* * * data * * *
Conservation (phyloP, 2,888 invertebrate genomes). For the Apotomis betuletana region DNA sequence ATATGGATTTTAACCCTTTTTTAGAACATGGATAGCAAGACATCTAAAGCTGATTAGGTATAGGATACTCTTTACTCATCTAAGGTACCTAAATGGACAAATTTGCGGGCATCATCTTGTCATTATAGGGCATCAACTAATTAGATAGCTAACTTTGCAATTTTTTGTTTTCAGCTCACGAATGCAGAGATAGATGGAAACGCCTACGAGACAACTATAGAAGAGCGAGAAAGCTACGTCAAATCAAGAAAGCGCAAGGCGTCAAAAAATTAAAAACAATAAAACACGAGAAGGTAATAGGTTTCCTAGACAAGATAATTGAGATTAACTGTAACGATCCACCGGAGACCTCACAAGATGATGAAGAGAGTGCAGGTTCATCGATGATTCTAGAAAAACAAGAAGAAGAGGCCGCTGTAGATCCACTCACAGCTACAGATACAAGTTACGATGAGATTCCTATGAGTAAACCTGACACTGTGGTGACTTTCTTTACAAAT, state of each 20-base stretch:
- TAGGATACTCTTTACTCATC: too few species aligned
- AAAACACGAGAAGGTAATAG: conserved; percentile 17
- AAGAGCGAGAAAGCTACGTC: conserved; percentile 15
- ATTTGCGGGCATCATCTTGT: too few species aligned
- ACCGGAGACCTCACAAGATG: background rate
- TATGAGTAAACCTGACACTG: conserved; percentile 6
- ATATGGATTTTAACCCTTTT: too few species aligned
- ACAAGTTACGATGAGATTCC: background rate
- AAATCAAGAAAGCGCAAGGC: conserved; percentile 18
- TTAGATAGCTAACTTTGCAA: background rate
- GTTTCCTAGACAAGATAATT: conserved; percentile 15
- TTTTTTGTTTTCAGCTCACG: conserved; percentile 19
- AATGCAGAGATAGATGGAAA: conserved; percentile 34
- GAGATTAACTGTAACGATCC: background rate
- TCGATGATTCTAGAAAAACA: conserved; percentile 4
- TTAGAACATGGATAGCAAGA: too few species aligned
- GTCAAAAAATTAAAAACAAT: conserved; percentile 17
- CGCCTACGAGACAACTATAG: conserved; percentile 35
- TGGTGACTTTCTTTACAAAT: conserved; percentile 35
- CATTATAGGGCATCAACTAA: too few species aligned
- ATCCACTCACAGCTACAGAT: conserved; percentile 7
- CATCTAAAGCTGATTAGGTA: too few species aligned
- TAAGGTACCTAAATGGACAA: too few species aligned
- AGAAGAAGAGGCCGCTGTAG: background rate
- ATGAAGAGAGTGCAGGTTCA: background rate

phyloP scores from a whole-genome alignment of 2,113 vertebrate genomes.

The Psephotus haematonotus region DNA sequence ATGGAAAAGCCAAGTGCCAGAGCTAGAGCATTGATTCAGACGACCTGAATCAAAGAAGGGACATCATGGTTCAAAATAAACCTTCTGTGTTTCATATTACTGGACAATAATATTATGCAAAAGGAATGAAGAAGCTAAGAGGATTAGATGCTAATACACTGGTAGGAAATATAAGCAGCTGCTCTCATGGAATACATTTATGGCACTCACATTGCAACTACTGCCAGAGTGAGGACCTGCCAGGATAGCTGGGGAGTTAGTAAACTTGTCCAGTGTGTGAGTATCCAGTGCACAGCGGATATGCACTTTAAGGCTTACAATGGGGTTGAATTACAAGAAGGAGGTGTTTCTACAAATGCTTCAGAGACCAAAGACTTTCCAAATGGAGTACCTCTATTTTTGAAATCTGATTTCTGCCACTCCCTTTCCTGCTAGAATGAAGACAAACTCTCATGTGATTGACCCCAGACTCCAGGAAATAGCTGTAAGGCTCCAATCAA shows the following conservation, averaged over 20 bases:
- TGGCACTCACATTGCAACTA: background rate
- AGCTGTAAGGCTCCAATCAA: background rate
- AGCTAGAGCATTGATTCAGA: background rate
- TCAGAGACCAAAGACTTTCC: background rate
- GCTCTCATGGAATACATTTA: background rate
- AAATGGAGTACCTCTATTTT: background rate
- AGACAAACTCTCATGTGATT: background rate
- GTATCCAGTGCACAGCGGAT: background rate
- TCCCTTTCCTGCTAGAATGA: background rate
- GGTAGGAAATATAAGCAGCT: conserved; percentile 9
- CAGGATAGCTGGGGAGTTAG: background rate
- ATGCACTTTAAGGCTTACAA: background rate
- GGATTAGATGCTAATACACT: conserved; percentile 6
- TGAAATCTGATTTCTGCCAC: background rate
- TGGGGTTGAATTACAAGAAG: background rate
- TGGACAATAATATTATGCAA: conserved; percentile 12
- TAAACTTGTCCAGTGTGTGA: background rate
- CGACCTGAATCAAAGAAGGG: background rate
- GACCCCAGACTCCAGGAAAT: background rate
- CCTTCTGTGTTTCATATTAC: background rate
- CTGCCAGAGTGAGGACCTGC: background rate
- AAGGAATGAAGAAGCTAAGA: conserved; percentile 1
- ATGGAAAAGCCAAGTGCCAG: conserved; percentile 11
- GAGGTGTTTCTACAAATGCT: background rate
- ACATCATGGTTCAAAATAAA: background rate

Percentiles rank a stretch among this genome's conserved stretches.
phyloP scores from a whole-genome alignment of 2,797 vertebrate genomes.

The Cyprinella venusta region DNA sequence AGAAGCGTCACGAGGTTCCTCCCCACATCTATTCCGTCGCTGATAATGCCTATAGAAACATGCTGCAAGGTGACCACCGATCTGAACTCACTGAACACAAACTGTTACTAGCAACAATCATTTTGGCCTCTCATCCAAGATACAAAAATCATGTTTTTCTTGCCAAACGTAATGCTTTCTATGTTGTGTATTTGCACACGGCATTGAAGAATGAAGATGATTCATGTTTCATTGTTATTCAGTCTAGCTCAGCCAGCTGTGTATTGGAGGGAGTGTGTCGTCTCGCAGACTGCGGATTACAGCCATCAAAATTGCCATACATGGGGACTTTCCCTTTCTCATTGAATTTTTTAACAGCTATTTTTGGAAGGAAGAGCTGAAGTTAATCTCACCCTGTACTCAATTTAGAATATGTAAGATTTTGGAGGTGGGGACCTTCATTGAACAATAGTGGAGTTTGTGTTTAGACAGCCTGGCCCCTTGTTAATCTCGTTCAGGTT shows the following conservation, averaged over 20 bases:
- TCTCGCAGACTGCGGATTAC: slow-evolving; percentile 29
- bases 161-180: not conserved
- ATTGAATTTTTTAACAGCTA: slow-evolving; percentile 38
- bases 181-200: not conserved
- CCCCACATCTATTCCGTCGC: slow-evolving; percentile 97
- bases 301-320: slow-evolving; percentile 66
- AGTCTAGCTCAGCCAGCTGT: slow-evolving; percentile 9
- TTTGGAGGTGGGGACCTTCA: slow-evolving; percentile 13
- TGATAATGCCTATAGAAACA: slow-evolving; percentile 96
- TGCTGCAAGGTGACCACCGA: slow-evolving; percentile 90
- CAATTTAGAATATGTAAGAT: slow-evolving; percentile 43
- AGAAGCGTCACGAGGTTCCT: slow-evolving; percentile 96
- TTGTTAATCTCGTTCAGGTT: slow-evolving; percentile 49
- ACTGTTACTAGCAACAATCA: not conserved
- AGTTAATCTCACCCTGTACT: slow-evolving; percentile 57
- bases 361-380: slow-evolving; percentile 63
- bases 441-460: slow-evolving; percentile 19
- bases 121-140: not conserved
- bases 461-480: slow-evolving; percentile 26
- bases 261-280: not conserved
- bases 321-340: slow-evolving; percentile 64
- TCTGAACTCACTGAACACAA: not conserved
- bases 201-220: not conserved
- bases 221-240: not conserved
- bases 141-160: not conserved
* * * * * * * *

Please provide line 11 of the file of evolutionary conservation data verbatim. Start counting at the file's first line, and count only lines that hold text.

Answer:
- TTAGATAGCTAACTTTGCAA: background rate